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World Trade in 2019: the US and the WTO

Published Tuesday, June 4, 2019

What is happening in the World Trade Organization, and how does this relate to the current US administration's trade policy? This briefing paper explores these two issues, and considers what consequences they might have for a post-Brexit UK.

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The World Trade Organization has struggled for over a decade to complete its next round of trade negotiations and has become the subject of significant criticism as a consequence. Arguments have been made that regional trade agreements such as the Comprehensive and Progressive Trans-Pacific Partnership (CPTPP) may be the only way forward for those countries wishing to liberalise trade further; and the Trump administration has been downright hostile towards the existing WTO acquis, obstructing the appointment of new ‘judges’ to the WTO’s Appellate Body, and thus precipitating an existential crisis for the institution that came into being in 1995.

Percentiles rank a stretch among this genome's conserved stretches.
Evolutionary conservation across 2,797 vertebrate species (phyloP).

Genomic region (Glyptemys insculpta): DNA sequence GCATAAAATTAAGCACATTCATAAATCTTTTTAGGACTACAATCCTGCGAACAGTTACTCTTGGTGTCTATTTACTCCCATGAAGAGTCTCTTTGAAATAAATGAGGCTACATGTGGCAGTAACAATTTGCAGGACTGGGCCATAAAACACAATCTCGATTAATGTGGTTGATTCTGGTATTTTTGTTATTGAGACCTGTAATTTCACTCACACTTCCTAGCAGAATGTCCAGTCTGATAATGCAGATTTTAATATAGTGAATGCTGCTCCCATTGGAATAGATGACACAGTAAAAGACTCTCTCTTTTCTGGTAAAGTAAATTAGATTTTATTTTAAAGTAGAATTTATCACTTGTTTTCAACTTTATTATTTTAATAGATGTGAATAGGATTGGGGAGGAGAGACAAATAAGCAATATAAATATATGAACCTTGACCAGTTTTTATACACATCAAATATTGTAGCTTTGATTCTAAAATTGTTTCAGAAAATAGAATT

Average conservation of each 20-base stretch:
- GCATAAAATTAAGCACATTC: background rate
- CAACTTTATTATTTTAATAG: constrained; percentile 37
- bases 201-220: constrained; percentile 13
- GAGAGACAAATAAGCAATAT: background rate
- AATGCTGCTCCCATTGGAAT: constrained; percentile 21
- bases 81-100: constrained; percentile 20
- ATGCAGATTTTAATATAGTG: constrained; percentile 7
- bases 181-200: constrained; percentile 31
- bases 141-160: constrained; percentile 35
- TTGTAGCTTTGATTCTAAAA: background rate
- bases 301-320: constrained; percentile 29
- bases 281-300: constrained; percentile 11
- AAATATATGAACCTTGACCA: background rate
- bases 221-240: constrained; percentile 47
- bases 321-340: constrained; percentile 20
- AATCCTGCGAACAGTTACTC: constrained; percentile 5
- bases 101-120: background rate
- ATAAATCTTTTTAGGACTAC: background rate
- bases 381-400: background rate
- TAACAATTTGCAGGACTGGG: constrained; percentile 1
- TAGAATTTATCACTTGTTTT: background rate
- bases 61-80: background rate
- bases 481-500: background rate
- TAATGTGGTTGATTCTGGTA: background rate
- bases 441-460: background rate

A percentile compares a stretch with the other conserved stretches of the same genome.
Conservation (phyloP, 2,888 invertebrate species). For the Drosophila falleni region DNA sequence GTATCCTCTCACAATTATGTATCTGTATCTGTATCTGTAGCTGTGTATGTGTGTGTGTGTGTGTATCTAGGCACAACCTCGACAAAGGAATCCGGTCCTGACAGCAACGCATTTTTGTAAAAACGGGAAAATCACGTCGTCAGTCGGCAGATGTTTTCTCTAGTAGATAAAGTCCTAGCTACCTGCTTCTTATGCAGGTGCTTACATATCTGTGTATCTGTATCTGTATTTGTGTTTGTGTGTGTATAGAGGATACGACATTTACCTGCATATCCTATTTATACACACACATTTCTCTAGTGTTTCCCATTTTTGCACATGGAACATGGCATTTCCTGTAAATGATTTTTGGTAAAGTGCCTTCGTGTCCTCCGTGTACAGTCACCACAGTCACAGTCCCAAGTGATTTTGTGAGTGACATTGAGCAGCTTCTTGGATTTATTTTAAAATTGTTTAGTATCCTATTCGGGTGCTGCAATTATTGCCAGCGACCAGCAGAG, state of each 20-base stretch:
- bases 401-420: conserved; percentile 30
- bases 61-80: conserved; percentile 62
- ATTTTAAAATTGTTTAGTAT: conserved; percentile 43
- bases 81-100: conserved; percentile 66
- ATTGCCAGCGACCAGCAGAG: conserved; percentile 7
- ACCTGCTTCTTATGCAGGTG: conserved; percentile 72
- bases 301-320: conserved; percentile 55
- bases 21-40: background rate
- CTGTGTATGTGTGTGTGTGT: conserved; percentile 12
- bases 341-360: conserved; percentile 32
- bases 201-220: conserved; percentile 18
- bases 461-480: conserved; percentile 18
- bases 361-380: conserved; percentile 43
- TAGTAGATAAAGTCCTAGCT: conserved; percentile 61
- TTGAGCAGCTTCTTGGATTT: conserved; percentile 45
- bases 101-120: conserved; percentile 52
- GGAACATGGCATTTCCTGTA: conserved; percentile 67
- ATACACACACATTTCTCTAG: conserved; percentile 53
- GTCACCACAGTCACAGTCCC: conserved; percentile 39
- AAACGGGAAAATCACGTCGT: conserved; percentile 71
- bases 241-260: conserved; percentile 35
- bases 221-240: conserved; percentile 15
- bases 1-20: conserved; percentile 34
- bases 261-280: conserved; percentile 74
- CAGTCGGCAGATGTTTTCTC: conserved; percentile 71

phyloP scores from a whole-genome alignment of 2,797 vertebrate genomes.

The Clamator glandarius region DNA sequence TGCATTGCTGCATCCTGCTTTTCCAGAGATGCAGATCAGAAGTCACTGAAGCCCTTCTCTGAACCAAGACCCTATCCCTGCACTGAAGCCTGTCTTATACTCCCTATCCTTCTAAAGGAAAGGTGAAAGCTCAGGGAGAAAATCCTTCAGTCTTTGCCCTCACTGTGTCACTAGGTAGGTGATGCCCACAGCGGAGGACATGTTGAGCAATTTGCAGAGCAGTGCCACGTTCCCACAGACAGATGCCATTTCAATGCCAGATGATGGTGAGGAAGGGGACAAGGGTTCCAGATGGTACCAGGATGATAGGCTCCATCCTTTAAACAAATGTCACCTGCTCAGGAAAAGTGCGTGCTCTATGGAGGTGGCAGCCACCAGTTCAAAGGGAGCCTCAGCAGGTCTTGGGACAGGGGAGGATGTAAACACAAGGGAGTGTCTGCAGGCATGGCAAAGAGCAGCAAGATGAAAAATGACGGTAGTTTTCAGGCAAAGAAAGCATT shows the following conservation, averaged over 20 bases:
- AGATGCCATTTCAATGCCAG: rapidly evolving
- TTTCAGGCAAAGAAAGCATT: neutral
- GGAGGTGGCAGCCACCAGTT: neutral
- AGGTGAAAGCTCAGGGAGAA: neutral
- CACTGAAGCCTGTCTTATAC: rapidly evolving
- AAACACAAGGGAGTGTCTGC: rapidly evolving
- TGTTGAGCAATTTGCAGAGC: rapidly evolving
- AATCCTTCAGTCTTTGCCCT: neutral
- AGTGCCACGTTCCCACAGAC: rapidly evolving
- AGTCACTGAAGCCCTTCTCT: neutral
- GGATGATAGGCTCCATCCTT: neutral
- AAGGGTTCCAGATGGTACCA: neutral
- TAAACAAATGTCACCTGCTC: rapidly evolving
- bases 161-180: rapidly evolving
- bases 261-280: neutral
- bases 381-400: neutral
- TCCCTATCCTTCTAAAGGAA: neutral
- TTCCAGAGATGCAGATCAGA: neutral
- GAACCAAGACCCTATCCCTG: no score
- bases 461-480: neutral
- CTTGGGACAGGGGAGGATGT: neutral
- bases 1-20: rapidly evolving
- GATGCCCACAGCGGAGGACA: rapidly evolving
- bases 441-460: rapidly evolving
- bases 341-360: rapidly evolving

This paper examines what is happening with the WTO trade negotiations at this time; what the effect of US trade policy has been on both the global trade environment and the WTO; and considers recent proposals that have been made to ‘remedy’ the WTO’s problems.

The context for this paper is the UK’s impending return to WTO membership as a non-EU Member State. Advocates for a ‘hard’ Brexit have argued that the WTO rules will form an adequate basis on which to operate a UK trade policy; however, reliance on WTO rules presupposes a functioning world trade system, and so a closer examination of the impact of post-2016 US protectionism and the failure to agree to new multilateral trade agreements under the WTO banner is warranted.

 

Commons Briefing papers CBP-8465

Author: Sylvia de Mars

Topics: Asia, EU external relations, International economic relations, International law, International trade, North America

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